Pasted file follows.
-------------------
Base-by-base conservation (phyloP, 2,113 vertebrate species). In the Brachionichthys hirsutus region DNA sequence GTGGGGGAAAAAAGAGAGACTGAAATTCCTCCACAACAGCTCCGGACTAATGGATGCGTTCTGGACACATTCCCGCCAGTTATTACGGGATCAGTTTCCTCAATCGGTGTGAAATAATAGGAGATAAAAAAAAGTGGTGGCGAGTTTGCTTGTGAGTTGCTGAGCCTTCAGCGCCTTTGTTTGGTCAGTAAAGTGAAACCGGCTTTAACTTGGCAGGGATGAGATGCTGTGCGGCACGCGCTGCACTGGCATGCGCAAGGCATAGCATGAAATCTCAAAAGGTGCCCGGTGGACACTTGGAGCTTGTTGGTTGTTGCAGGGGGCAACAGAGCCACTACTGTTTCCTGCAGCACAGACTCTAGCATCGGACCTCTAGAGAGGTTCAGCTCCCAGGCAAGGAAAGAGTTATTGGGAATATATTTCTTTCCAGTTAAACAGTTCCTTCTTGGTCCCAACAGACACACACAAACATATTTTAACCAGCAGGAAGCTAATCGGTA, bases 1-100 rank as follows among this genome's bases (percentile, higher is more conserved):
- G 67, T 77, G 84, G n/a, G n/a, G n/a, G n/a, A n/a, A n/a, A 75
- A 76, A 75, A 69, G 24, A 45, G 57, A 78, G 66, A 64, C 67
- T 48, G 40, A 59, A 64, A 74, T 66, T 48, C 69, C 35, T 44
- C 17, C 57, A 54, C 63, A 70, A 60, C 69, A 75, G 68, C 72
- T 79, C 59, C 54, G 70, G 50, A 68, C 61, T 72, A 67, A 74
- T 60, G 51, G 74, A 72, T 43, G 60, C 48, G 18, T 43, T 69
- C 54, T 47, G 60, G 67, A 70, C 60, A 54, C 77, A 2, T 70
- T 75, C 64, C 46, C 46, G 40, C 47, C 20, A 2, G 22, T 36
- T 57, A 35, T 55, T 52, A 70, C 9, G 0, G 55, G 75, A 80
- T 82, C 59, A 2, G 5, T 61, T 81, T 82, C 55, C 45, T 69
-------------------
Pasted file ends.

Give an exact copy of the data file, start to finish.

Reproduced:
Base-by-base conservation (phyloP, 2,113 vertebrate species). In the Brachionichthys hirsutus region DNA sequence GTGGGGGAAAAAAGAGAGACTGAAATTCCTCCACAACAGCTCCGGACTAATGGATGCGTTCTGGACACATTCCCGCCAGTTATTACGGGATCAGTTTCCTCAATCGGTGTGAAATAATAGGAGATAAAAAAAAGTGGTGGCGAGTTTGCTTGTGAGTTGCTGAGCCTTCAGCGCCTTTGTTTGGTCAGTAAAGTGAAACCGGCTTTAACTTGGCAGGGATGAGATGCTGTGCGGCACGCGCTGCACTGGCATGCGCAAGGCATAGCATGAAATCTCAAAAGGTGCCCGGTGGACACTTGGAGCTTGTTGGTTGTTGCAGGGGGCAACAGAGCCACTACTGTTTCCTGCAGCACAGACTCTAGCATCGGACCTCTAGAGAGGTTCAGCTCCCAGGCAAGGAAAGAGTTATTGGGAATATATTTCTTTCCAGTTAAACAGTTCCTTCTTGGTCCCAACAGACACACACAAACATATTTTAACCAGCAGGAAGCTAATCGGTA, bases 1-100 rank as follows among this genome's bases (percentile, higher is more conserved):
- G 67, T 77, G 84, G n/a, G n/a, G n/a, G n/a, A n/a, A n/a, A 75
- A 76, A 75, A 69, G 24, A 45, G 57, A 78, G 66, A 64, C 67
- T 48, G 40, A 59, A 64, A 74, T 66, T 48, C 69, C 35, T 44
- C 17, C 57, A 54, C 63, A 70, A 60, C 69, A 75, G 68, C 72
- T 79, C 59, C 54, G 70, G 50, A 68, C 61, T 72, A 67, A 74
- T 60, G 51, G 74, A 72, T 43, G 60, C 48, G 18, T 43, T 69
- C 54, T 47, G 60, G 67, A 70, C 60, A 54, C 77, A 2, T 70
- T 75, C 64, C 46, C 46, G 40, C 47, C 20, A 2, G 22, T 36
- T 57, A 35, T 55, T 52, A 70, C 9, G 0, G 55, G 75, A 80
- T 82, C 59, A 2, G 5, T 61, T 81, T 82, C 55, C 45, T 69